Depression, for me, often feels like a complete inability to move. I am paralyzed by a combination of fear of making things worse, inability to think through solutions, and despair that nothing I do matters at all.

Supporting Parents Through PPD:

When we understand that depression debilitates a person, we can better see why it is up to us, the community, to provide necessary supports proactively rather than waiting for someone to come to us for help. The unintended message projected by comments to “reach out,” “get out,” and “do something” is it really is our own fault if we feel terrible and we really are to blame for anything bad that happens. When I read posts saying that I should “do anything but suicide” I feel like that person is not, in fact, a person I could open up to at all.

Here are five practical ways we can support new parents, and most of these things are useful for any friend dealing with depression:

  1. Provide post-partum doula services — Post-partum doulas are professionals that come into the home to provide lactation support, housecleaning, cooking, babysitting for parents to rest/catch up on sleep, and other education/support to new parents. Once upon a time these services were provided by the extended family, but as our culture has changed many parents do not have access to their family during this time and may feel isolated. The best option is a professional, which community could chip in to pay for. Alternatively, pitching in time and effort to informally provide housecleaning, cooking, grocery shopping/delivery and babysitting can make a huge difference to a family.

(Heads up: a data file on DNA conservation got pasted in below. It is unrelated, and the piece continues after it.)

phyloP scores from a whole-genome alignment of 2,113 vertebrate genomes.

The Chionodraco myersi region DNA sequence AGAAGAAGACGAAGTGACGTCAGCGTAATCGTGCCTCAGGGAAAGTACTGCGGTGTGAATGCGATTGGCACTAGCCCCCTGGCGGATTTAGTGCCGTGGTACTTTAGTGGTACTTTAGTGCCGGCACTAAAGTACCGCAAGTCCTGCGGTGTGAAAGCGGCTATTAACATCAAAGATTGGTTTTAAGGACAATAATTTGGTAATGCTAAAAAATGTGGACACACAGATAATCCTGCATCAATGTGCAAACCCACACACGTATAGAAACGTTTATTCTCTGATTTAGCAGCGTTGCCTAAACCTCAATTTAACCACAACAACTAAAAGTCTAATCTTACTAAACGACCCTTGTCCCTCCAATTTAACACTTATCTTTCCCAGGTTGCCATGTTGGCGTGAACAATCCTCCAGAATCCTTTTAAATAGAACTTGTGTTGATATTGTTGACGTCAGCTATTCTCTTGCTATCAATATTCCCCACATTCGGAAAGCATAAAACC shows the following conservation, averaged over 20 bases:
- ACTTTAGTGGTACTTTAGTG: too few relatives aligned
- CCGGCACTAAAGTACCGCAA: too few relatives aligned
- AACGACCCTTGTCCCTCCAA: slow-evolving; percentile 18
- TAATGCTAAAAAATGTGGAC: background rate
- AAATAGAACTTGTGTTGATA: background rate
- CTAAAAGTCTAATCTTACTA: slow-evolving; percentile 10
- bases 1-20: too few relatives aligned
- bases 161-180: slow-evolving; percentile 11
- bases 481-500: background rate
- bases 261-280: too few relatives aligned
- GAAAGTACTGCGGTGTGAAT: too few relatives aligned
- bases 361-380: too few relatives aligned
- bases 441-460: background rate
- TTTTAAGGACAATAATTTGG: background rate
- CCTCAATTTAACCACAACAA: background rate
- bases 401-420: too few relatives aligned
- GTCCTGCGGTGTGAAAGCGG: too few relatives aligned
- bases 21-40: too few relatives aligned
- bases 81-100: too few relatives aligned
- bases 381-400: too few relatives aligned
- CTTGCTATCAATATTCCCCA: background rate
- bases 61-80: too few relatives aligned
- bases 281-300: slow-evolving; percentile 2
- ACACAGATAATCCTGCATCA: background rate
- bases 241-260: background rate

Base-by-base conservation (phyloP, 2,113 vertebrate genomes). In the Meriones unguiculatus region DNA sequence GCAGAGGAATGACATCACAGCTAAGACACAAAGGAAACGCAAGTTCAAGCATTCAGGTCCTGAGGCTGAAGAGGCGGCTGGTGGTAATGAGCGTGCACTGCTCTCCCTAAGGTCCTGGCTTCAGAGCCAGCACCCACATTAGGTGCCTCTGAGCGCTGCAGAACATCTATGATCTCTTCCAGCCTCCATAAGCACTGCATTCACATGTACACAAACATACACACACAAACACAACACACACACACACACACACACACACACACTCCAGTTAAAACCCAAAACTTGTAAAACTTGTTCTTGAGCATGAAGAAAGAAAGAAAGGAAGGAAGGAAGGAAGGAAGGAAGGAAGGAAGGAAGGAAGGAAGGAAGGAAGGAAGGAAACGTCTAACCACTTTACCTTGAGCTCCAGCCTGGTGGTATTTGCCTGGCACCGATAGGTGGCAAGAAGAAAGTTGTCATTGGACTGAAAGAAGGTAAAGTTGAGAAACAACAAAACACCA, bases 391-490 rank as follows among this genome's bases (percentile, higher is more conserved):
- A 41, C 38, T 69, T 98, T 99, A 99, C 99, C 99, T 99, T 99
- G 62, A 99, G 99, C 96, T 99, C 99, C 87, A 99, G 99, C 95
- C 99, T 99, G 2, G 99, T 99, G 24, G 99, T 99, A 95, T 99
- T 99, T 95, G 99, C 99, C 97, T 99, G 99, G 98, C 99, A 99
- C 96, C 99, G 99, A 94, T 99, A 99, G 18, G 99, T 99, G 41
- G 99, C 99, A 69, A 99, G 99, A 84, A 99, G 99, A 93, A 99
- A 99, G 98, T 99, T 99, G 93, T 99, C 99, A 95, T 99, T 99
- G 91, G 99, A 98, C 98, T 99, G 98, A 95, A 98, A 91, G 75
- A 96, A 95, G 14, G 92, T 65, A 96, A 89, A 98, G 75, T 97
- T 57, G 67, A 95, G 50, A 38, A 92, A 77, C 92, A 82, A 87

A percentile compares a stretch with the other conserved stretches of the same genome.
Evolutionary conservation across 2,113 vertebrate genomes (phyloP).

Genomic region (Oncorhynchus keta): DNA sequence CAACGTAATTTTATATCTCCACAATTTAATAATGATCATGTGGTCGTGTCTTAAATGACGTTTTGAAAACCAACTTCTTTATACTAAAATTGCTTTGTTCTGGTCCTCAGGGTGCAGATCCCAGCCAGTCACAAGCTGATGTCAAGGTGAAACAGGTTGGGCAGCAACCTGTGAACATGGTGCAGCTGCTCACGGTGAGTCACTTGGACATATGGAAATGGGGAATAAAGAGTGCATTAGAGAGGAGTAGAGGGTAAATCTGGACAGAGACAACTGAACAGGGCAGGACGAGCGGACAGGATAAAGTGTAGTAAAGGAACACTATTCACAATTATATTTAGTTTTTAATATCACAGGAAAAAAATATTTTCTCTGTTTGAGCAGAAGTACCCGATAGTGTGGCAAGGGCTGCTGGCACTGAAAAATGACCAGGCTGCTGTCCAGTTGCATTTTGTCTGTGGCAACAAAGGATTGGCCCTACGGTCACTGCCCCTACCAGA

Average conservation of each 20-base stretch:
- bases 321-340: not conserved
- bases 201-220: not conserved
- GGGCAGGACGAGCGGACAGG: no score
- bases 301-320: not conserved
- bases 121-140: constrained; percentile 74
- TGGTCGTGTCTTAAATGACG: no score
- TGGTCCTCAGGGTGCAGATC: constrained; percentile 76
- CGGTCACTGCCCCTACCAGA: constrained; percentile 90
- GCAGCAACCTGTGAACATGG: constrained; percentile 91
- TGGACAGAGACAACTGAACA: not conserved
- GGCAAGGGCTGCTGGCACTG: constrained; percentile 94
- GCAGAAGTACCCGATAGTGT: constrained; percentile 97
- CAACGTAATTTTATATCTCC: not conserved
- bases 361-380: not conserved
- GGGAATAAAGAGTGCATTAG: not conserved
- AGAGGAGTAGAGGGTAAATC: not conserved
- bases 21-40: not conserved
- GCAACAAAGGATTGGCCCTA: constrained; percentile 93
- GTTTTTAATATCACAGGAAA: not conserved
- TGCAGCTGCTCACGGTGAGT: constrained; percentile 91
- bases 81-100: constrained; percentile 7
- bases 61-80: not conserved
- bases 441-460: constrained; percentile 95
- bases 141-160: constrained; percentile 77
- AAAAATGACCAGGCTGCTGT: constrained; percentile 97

2. Encourage parents to talk openly about their feelings — Be willing to share your own struggles and let parents know they are not alone in feeling overwhelmed, anxious, or unprepared for parenting, while also sharing how you got through it and how things do work out. These are very normal feelings to have, but most people think they are “bad” feelings. Recognize and acknowledge the signs if your friend seems to be experiencing depression and suggest additional help and support. Let your friends know there are others that share these feelings and that there is nothing wrong with needing to vent, cry, or talk through their fears. Provide them a safe shoulder to cry on or ear to vent to. Be really clear that you are not judging them and that if they need a more impartial resource to talk to you are happy to help them find one. There are many services, such as peer counselors, home-visiting nurses, doulas, and support groups that they can engage with where they will find themselves in good company. This goes for fathers and other parents/caregivers who did not give birth as well.
  3. Show you care — Little treats go a long way to making a parent feel thought of and cared for. Whether it is a notecard or chocolates, a box of their favorite tea or some fancy bath salts, the tiniest gifts or words can help support them on their roughest days and remind them they are loved. Send a text message when they cross your mind, just to say hi. Invite them over for coffee and make it clear they should come just as they are. Celebrate little victories with the parents.
  4. Be empathetic — When you see or hear of tragic stories, don’t be quick to judge, express outrage, or respond with platitudes and motivational-poster speak. If you want friends and loved ones to feel safe to tell you when they are struggling, we need to see that you are someone we can talk to. Most people experiencing depression don’t need a motivational coach, but instead need to know there are concrete ways out of the pit we feel we are stuck in.
  5. Respect boundaries — Don’t overdo it with your advice. Don’t tell someone you “know” they are depressed and they need to do x, y, or z. Don’t be pushy. Do be kind. Do offer support but don’t demand action. Understand that you cannot save everyone and that there may be many factors you are not aware of or circumstances they did not share with you. Don’t make things about you and your discomfort.